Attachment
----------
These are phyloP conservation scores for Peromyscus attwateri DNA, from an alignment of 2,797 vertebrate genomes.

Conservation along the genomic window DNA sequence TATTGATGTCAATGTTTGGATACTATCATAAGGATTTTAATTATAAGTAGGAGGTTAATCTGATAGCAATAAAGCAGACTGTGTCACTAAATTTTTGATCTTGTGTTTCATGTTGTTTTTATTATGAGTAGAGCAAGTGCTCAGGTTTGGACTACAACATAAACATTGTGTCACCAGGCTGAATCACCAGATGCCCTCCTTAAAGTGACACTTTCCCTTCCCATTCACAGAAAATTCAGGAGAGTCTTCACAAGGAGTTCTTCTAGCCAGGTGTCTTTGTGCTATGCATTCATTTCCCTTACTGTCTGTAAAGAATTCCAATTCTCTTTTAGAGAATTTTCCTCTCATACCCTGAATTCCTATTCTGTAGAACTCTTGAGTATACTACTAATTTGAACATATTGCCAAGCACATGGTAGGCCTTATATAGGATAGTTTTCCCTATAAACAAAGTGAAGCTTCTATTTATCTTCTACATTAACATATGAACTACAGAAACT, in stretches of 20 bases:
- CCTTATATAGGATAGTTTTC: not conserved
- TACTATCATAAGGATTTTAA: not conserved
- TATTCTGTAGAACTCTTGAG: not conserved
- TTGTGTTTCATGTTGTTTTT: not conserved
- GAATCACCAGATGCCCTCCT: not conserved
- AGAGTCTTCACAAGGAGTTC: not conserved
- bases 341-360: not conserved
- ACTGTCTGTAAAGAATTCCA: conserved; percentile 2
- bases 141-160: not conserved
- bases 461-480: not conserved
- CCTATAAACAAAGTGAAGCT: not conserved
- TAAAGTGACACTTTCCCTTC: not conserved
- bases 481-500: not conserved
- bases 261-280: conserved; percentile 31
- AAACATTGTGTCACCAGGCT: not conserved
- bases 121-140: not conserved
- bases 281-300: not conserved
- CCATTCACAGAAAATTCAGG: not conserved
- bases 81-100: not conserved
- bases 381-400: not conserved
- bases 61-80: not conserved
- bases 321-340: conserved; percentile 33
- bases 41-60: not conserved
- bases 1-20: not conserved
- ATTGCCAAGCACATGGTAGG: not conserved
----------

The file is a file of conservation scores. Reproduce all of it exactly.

These are phyloP conservation scores for Peromyscus attwateri DNA, from an alignment of 2,797 vertebrate genomes.

Conservation along the genomic window DNA sequence TATTGATGTCAATGTTTGGATACTATCATAAGGATTTTAATTATAAGTAGGAGGTTAATCTGATAGCAATAAAGCAGACTGTGTCACTAAATTTTTGATCTTGTGTTTCATGTTGTTTTTATTATGAGTAGAGCAAGTGCTCAGGTTTGGACTACAACATAAACATTGTGTCACCAGGCTGAATCACCAGATGCCCTCCTTAAAGTGACACTTTCCCTTCCCATTCACAGAAAATTCAGGAGAGTCTTCACAAGGAGTTCTTCTAGCCAGGTGTCTTTGTGCTATGCATTCATTTCCCTTACTGTCTGTAAAGAATTCCAATTCTCTTTTAGAGAATTTTCCTCTCATACCCTGAATTCCTATTCTGTAGAACTCTTGAGTATACTACTAATTTGAACATATTGCCAAGCACATGGTAGGCCTTATATAGGATAGTTTTCCCTATAAACAAAGTGAAGCTTCTATTTATCTTCTACATTAACATATGAACTACAGAAACT, in stretches of 20 bases:
- CCTTATATAGGATAGTTTTC: not conserved
- TACTATCATAAGGATTTTAA: not conserved
- TATTCTGTAGAACTCTTGAG: not conserved
- TTGTGTTTCATGTTGTTTTT: not conserved
- GAATCACCAGATGCCCTCCT: not conserved
- AGAGTCTTCACAAGGAGTTC: not conserved
- bases 341-360: not conserved
- ACTGTCTGTAAAGAATTCCA: conserved; percentile 2
- bases 141-160: not conserved
- bases 461-480: not conserved
- CCTATAAACAAAGTGAAGCT: not conserved
- TAAAGTGACACTTTCCCTTC: not conserved
- bases 481-500: not conserved
- bases 261-280: conserved; percentile 31
- AAACATTGTGTCACCAGGCT: not conserved
- bases 121-140: not conserved
- bases 281-300: not conserved
- CCATTCACAGAAAATTCAGG: not conserved
- bases 81-100: not conserved
- bases 381-400: not conserved
- bases 61-80: not conserved
- bases 321-340: conserved; percentile 33
- bases 41-60: not conserved
- bases 1-20: not conserved
- ATTGCCAAGCACATGGTAGG: not conserved